For those whom he foreknew he also predestined to be conformed to the image of his Son, in order that he might be the firstborn among many brothers.
‘Predestined’ is the second of the five links in the golden chain.
For James Packer, the famous theologian, thinking about this word was ‘like looking into the sun’. On a sunny day we can feel the sun’s warmth but it is impossible for us to look into the sun as it is too bright. Similarly, God dwells in unapproachable light (1 Timothy 6:16) and in studying God’s predestinating purpose we are looking at a light that dazzles with brilliance and overwhelms us. However, we can at least feel the warmth of God’s predestinating love. Let us pray for this today in our meditation.
Predestination means that God, of his own will has foreordained many people to wonderful privileges in Christ for eternity. ‘Pre’ means ‘before’ and God’s choice of us goes back to eternity (Ephesians 1:4) when he chose us and planned a glorious future for us in the Lord Jesus. He decides to save us, he decides what salvation will involve and how we come to Christ. This is why I am a Christian today so all the praise and credit has to go to God himself. This is God’s salvation from beginning to end – that is what the first part of this verse teaches.
The rest of verse 29 informs us about the privileges and intention of God in predestinating us to be saved. This is mind boggling and amazing. God is holy so we are called to be holy and here we are reminded that God’s ultimate purpose for our lives is that we should be conformed to Christ’s likeness. His reason for choosing us is clear: namely, to be ‘conformed to the image of His Son’. God’s goal for each Christian is to make us eventually as morally pure and holy as Christ is and at his personal return in glory for our bodies to be raised in the likeness of Christ’s glorified body (Philippians 3:21; 1 John 3:2). That is the destination and future God has predestined for all believers. That will be achieved when we die and ultimately when our bodies will be raised at the return of Christ, but here and now we need to grow in faith, love and obedience to Christ. This work began when we were ‘made alive’ by the Spirit at a time when we were spiritually dead (Ephesians 2:1-5) and brought to Christ. We are then helped by the Holy Spirit and our intimate union with Christ in our struggles with indwelling sin, the world and the devil. When the Rev John Stott (1921-2011) was asked near the end of his life by a TV reporter: ‘You have had a brilliant career…. what is your ambition now?’ He replied simply: ‘To be more like Jesus.’ That was his one ambition. Is it yours?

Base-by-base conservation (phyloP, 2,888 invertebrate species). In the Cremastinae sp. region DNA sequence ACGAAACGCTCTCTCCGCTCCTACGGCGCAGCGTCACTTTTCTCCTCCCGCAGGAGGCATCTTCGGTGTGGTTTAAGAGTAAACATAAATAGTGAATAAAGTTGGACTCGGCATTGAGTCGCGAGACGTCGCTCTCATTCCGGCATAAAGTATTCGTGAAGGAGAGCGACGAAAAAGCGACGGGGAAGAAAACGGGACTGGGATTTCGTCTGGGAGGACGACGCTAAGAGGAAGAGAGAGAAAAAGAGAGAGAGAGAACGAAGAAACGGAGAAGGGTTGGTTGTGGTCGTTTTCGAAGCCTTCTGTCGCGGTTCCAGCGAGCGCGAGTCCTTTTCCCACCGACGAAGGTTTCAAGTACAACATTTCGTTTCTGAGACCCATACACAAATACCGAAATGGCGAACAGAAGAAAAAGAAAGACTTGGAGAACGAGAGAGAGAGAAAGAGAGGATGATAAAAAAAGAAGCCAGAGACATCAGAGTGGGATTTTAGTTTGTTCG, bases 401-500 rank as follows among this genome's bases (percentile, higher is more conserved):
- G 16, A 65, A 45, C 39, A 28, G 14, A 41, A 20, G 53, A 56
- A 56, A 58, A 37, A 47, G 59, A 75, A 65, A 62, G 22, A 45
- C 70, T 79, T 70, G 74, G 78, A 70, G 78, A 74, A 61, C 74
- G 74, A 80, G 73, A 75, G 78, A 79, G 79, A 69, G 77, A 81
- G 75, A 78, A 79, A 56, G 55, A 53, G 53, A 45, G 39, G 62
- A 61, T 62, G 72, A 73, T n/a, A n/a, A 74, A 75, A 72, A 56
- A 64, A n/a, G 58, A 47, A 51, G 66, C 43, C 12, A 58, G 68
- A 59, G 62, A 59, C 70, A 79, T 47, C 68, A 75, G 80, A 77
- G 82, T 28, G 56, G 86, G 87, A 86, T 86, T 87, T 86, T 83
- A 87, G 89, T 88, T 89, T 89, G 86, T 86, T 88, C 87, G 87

We must not miss the significance of the final words of the verse. Perhaps you should underline the words in your bible for we are prone to think only of ourselves in the golden chain in verses 29 & 30 or to think about particular links in that chain which interest us but overlook these final nine words which are of major importance. In fact they express the ultimate divine purpose in pre-destinating us to the likeness of Christ. That purpose is that Christ will be pre-eminent and receive all the glory with the Father and the Holy Spirit.
What do the words mean – ‘that He might be the firstborn among many brothers’?
The term ‘firstborn‘ is a redemptive term and refers to the senior of the children in a family who is singled out for honour, and ‘brothers’ refers to those, men and women, who trust in Christ and love God the Father. In God’s plan very many people worldwide in all generations have been chosen by the Father to be saved and brought into his family. Notice therefore the word ‘many’. God’s family is already huge but finally when Christ returns in glory there will be so many that ‘no one could number of all nations, tribes, peoples, and tongues, standing before the throne and before the Lamb‘. (Revelation 7:9).
In a nutshell, the words at the end of this verse confirm that more important than even the blessing and glorifying of Christians at the end of world history is the pre-eminence and supremacy of Jesus Christ. The ultimate aim of God’s purpose is not only that we are forgiven and enter heaven, but that Christ should be pre-eminent amongst his people. That is what Paul states clearly in Ephesians chapter one. The Father’s electing love and choice in eternity of all who will be saved in Christ has the purpose of being ‘to the praise of the glory of his grace’ (v.6) which is emphasised again in verses twelve and fourteen.
This is a truth that will set us free. Excitingly, when the Lord Jesus Christ returns in glory to bring to glorify his church, renew creation and judge angels and people, at that point whether willingly or unwillingly ‘every knee should bow … and every tongue confess that Jesus Christ is Lord, to the glory of God the Father’ (Philippians 2:10-11).
Is Christ pre-eminent in your life and in your church?
Dr Eryl Davies (Heath Church Cardiff)